Speight and his supporters accused Chaudhry's government of endangering traditional land rights. Chaudhry's bills were mostly just drafts prepared by the Rabuka government. In addition, under the 1997 Constitution, both the Grand Council of (Fijian) Chiefs as well as the Fijian-dominated Senate a kind of veto right against all bills that affect traditional indigenous rights such as land rights.
Another problem is the dispute over land, which is either owned or owned by the state Freehold land can be freely sold (about eight percent each of the entire country). These lands mostly go on land sales from before Deed of Cession Back in 1874. Most of the airports, barracks, tourist resorts, a hydroelectric power station and the like are located on such properties. Such properties in particular have been occupied by indigenous peoples since the Speight coup, who demand a fair payment for their traditional property and often also express their support for the Speight group.
Lease income has always not been lucrative for landowners. Lease agreements must have the Native Land Trust Board (NLTB) to be closed. The NLTB, which is often viewed by landowners as arbitrary and corrupt, goes back to colonial laws and has not been fundamentally changed in the 29 years under the political leadership of the Fijians. It has been completely ruled by Fijians since independence, even after the constitution of 1997. This begs the question to what extent the NLTB and thus Fijians themselves are largely responsible for the current land crisis.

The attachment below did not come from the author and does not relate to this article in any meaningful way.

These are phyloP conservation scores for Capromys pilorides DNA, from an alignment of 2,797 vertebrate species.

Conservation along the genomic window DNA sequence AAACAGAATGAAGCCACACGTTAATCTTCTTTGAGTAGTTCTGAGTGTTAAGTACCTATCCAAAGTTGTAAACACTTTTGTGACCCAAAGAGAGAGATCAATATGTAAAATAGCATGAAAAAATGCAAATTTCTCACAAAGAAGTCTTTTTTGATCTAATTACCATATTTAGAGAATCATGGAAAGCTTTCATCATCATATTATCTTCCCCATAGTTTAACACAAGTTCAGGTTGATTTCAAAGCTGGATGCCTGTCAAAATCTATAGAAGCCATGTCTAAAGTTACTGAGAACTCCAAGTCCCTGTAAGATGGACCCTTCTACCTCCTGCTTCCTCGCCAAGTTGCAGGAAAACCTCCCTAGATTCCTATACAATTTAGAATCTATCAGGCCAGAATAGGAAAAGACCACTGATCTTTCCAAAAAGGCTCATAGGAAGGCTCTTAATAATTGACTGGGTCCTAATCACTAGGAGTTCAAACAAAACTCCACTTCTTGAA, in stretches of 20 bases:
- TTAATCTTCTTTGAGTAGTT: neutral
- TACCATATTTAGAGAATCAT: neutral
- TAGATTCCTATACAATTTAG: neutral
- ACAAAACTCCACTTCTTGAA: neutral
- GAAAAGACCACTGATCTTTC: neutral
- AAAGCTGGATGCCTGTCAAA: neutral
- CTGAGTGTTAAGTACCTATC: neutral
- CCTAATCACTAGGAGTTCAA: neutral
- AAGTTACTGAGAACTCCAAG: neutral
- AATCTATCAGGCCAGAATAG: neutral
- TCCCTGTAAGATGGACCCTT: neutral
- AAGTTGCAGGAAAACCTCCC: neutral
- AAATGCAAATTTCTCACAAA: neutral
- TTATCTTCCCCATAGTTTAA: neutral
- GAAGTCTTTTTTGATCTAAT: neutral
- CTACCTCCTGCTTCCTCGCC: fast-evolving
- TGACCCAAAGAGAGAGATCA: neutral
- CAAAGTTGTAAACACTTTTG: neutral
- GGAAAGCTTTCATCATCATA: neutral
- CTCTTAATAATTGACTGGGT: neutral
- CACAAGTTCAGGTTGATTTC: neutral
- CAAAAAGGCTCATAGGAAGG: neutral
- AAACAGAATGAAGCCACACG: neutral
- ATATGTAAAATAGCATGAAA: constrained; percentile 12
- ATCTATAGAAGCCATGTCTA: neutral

For the first time since colonial times, intra-Fijian conflicts are again coming to light. In the course of the coup in 1987 it became clear that the government of Timoci Bavadra had been ousted, not least because Bavadra came from the western part of Viti Levu, while almost exclusively since the colonial era Chiefs of the eastern part represent the political aristocracy of Fiji.
It became even clearer in the course of the Speight coup that the masterminds behind Speight are fighting intra-Fijian power struggles. Political support for Speight and his group comes mainly from the eastern provinces such as Bau, Naitasiri and Tailevu, part of the Kubuna Confederation. This is one of the three historical confederations that are superordinate to the 14 provinces today. Speight has also called for the removal of President Ratu Sir Kamisese Mara because Mara is accused of at least tacitly tolerating Chaudhry's government, but also because he comes from the Lau group in the south-east of the country as a member of the traditionally powerful chief family , part of the Tovata Confederation.
In the western provinces, the economic center of Fiji, voices have been heard since May 19 to form a government of their own. They feel left out of the wrangling over power in the other provinces. In fact, there have been no riots against Indo-Fijians in the west since May 19, in contrast to some provinces in the east of Viti Levu, where Indo-Fijians in particular are now often subjected to violent attacks by young Fijians in rural areas have suffered. Only in the West have there been public protests by ethnic Fijians against the Speight coup since May 19.